BeakSpeak Book

The Lazy M Fruit Farm

As everybody might have guessed, before there was a BeakSpeak, and a Seguin Farm, and and language classes, and T.Brady, there had to be a transition between my Focused English teaching and Master’s classes. Yes, indeed there was. It was a little town with a post office, a small church, a tiny school vacated by then and lots of down-home, people participating in quilting bees, raising cattle, growing watermelons and tending to broiler houses. That town is called Leesville, Texas, and it is located on Hwy 80 between Luling and Nixon. How I became friends with the Claude Jones who lived there is a long story with which I won’t bore you, but their kindness and willingness to let me visit them every Thanksgiving to sit in their wooded area for hours all by myself and forget school for awhile is the gist of it. The fact that I would sit there with a rifle in my hands shames me now, but truly that .243 was of little consequence since I could barely plink soda cans with a .22. I was must smitten with country life – a call from my DNA, I think. So, it came to be that I bought a mobile home from a fellow named Paul Wallis who owned four acres with peach trees, domesticated green grape vines and wonderfully loaded Damson plum trees! How can anybody not want that? How can anybody not name it the Lazy M Fruit Farm? Mrs. Jone’s is still laughing in her grave that I named it that.

Peggy, Jo Beth, Carrie and Becky lazily wallowing in the bluebonnets

Peggy could laugh all they wanted, I was eating peaches before they were ripe, grapes that were too green, but lots and lots of plums that were just right. Lots! Yes, that’s right, there was massive indigestion, but you can buy Maalox for that. Suddenly I just HAD to start picking all the wild grapes I could reach off he vines in the trees, but I had to avoid these crazy wild chickens running out from everywhere. Paul Wallis told me he had let T. Brady keep him chickens there and that I’d enjoy the eggs – if I could find them. Well, one day while I was reaching for a pretty high grape vine, I hear and rattle and chug turn into the drive. That had to be the oldest truck I’d ever seen, and it moved mighty slowly, too. Shortly, the most countrified old fellow unfolded himself from the driver’s seat and introduced himself as T. Brady.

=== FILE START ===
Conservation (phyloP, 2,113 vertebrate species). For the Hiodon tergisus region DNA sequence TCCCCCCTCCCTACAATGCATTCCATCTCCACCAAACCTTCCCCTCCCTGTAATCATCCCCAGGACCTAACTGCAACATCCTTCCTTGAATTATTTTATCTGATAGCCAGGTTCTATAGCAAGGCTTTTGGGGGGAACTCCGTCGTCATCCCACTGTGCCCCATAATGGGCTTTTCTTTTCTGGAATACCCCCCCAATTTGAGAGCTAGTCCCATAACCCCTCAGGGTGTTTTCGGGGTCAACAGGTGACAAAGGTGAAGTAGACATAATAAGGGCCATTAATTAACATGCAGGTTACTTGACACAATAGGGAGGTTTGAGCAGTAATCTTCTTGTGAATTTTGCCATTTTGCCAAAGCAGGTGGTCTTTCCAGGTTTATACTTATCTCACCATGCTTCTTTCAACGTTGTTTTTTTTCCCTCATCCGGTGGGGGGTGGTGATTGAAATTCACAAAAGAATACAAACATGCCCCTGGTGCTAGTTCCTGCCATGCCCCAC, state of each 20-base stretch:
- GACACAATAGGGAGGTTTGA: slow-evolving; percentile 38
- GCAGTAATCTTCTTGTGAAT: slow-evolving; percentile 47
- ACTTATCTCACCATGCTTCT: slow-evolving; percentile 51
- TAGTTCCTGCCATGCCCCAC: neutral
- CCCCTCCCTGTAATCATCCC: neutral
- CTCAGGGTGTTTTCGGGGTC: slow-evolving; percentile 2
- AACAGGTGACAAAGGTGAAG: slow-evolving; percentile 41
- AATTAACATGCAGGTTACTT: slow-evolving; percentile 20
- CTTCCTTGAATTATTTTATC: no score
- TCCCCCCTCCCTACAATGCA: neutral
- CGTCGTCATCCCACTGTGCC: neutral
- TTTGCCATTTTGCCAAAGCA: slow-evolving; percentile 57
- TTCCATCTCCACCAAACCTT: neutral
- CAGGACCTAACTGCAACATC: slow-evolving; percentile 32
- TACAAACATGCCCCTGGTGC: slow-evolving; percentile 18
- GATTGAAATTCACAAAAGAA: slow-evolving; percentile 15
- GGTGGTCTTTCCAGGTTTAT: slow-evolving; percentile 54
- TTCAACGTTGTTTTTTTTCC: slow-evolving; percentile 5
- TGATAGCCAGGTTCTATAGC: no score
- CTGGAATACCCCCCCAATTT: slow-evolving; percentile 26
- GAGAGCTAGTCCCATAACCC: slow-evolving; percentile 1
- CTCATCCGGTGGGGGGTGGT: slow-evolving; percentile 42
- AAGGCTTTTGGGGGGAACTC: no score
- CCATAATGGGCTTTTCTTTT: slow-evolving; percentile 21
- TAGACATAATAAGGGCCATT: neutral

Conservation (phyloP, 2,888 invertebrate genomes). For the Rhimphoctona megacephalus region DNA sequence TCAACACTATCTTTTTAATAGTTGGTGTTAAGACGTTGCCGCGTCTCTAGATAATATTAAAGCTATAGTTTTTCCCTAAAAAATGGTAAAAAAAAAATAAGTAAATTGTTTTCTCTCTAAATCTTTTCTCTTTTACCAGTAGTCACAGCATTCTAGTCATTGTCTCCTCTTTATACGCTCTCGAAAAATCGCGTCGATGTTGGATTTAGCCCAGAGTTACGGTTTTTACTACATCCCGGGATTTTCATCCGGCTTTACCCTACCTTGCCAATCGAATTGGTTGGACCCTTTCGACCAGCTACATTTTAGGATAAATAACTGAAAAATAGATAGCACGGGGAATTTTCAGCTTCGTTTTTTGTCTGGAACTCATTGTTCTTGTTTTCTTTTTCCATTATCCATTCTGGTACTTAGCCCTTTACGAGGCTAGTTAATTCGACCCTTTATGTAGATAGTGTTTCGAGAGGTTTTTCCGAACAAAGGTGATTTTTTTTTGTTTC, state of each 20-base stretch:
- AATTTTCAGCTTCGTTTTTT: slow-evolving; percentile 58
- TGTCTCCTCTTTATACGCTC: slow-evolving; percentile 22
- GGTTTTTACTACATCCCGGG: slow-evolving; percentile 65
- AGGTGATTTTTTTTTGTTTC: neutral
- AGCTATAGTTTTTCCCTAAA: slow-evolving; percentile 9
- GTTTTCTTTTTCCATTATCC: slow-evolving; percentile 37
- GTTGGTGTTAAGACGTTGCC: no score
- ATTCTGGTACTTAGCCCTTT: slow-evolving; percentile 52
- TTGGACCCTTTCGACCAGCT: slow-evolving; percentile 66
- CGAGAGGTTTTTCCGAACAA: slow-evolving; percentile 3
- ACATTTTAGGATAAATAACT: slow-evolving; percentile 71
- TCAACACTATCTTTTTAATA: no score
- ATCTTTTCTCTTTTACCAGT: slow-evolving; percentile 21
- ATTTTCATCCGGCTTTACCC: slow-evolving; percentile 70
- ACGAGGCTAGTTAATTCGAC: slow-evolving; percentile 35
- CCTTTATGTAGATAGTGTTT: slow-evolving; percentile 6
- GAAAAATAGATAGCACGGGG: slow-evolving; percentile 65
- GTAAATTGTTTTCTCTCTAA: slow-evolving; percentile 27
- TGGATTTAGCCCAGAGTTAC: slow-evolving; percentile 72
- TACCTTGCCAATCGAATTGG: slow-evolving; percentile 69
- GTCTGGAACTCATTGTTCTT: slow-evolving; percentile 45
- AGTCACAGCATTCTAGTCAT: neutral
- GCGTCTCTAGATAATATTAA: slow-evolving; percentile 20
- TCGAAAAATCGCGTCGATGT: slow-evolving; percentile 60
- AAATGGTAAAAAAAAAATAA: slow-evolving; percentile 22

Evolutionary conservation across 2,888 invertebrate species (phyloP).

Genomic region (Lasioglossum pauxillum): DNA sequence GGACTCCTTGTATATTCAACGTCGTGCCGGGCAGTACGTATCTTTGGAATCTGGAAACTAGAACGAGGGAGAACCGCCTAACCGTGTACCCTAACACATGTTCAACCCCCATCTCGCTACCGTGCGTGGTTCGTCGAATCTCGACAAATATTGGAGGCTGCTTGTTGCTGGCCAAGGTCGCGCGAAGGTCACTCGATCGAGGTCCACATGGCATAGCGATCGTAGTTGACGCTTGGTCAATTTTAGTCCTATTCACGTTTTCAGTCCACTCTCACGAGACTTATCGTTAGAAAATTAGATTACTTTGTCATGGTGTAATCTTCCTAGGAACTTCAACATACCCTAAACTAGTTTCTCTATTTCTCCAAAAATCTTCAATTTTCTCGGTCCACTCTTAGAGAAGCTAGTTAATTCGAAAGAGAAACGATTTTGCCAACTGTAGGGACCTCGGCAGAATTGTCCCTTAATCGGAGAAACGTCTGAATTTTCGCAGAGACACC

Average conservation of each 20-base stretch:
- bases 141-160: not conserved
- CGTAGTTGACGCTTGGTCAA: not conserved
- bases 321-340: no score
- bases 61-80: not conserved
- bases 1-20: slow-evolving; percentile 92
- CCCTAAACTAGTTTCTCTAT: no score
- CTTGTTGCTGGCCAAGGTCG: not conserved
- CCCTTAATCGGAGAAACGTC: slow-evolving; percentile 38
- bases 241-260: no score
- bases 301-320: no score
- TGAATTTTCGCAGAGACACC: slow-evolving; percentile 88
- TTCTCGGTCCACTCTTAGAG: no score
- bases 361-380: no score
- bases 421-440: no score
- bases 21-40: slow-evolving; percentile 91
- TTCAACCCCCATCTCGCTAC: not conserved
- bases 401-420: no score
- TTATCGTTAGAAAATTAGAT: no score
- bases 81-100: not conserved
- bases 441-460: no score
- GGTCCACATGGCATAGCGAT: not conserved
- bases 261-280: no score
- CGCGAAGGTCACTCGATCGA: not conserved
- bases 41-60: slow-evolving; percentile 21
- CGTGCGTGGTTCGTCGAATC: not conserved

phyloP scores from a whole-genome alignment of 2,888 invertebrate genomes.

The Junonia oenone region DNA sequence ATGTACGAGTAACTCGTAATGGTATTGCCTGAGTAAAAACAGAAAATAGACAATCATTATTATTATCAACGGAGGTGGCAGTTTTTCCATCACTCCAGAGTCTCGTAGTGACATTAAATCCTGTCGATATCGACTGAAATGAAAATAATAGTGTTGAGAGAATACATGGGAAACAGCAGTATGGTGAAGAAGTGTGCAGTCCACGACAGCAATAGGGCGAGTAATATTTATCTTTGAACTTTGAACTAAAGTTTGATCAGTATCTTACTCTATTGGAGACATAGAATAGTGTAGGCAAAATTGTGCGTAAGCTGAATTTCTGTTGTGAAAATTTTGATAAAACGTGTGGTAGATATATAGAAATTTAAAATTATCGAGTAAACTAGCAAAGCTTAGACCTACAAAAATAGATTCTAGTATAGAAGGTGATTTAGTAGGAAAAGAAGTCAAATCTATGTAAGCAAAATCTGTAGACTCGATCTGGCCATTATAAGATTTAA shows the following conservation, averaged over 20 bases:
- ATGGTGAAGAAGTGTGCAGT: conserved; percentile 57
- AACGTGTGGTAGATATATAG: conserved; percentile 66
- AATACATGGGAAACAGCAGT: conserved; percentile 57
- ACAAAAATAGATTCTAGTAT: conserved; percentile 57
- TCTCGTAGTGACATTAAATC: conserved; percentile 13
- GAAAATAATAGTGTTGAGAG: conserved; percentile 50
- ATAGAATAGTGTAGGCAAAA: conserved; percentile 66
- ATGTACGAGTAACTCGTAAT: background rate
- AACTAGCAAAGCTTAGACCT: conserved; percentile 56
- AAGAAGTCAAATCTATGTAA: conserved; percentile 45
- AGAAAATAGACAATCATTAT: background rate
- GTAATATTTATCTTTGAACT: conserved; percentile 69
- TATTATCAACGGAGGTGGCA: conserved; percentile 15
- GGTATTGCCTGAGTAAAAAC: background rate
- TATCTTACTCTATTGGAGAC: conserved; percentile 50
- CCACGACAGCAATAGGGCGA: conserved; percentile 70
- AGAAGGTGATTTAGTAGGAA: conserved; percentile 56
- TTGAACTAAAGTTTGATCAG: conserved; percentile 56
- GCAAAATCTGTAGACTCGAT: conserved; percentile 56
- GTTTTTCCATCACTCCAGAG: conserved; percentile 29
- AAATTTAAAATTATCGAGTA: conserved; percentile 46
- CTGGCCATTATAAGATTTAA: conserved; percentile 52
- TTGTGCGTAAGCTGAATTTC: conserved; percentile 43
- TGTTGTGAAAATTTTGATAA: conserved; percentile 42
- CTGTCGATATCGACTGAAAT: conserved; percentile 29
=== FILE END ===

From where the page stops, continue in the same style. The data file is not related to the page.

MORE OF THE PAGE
I later realized he’d put on his Sunday clothes just for me. Anyway, T. smoked a pipe and slowly mumbled his words, but I came to love him as a genuinely good man. He said I could have all the eggs I could find, but to break them in a cup first because they could be rotten, and to watch out for rattle snakes in “all them weeds.” Well I took him at his word: found some eggs, ate the ones that weren’t rotten and avoided the only rattle snake we saw that was sunning in a bower when a friend was picking berries. As Street-Talk Walt would say, they were some “good eggs.”

So it goes, picking plums until all the vines around my four acres are gone. I needed help doing something with them because they would peel the skin right off your tongue, so I convinced my little sister Shelly to come stay with me one summer she was out of school and help me made muscadine wine. Her job was to stomp the grapes in a barrel, squishing them good with her toes, in a bag, of course. Mom would make jelly with it, too. It was soooo good. I’d put the rest of the grapes in six-gallon Carboy glass for the grapes to ferment. Forgot how long it took to become alcohol; I just remember it was too long. 🙂

Oh, and then I finally got too greedy and jumped my fence to get some grapes on another man’s property. A friend of mine hollered out not to do that ,and I said “yes, mother,” then promptly landed in a trench and broke my foot. That was the end of my grape -vine picking days. So, I resorted to things I could do that was less dangerous, like ride plug mares in the city’s trail ride. My other sister, Gail, had come to visit me by that time and my cast was already off. She had never been on a horse, either, so we joined forces on Billie Gus’s Lott’s very experienced, and calm – uh – gelding, I think. Anyway, it was as good as a plug mare to me. I trusted Billie Gus and all the Lotts that lived out there. They were very civic-minded, upstanding members of that little town. Gail loved every minute of it but refused to eat the mountain oysters they fried up afterward.

Leesville laid the groundwork for all the country-living and chicken-keeping from which BeakSpeak would come. The language skills started way before that in Alvin, Texas, but that’s the next blog.


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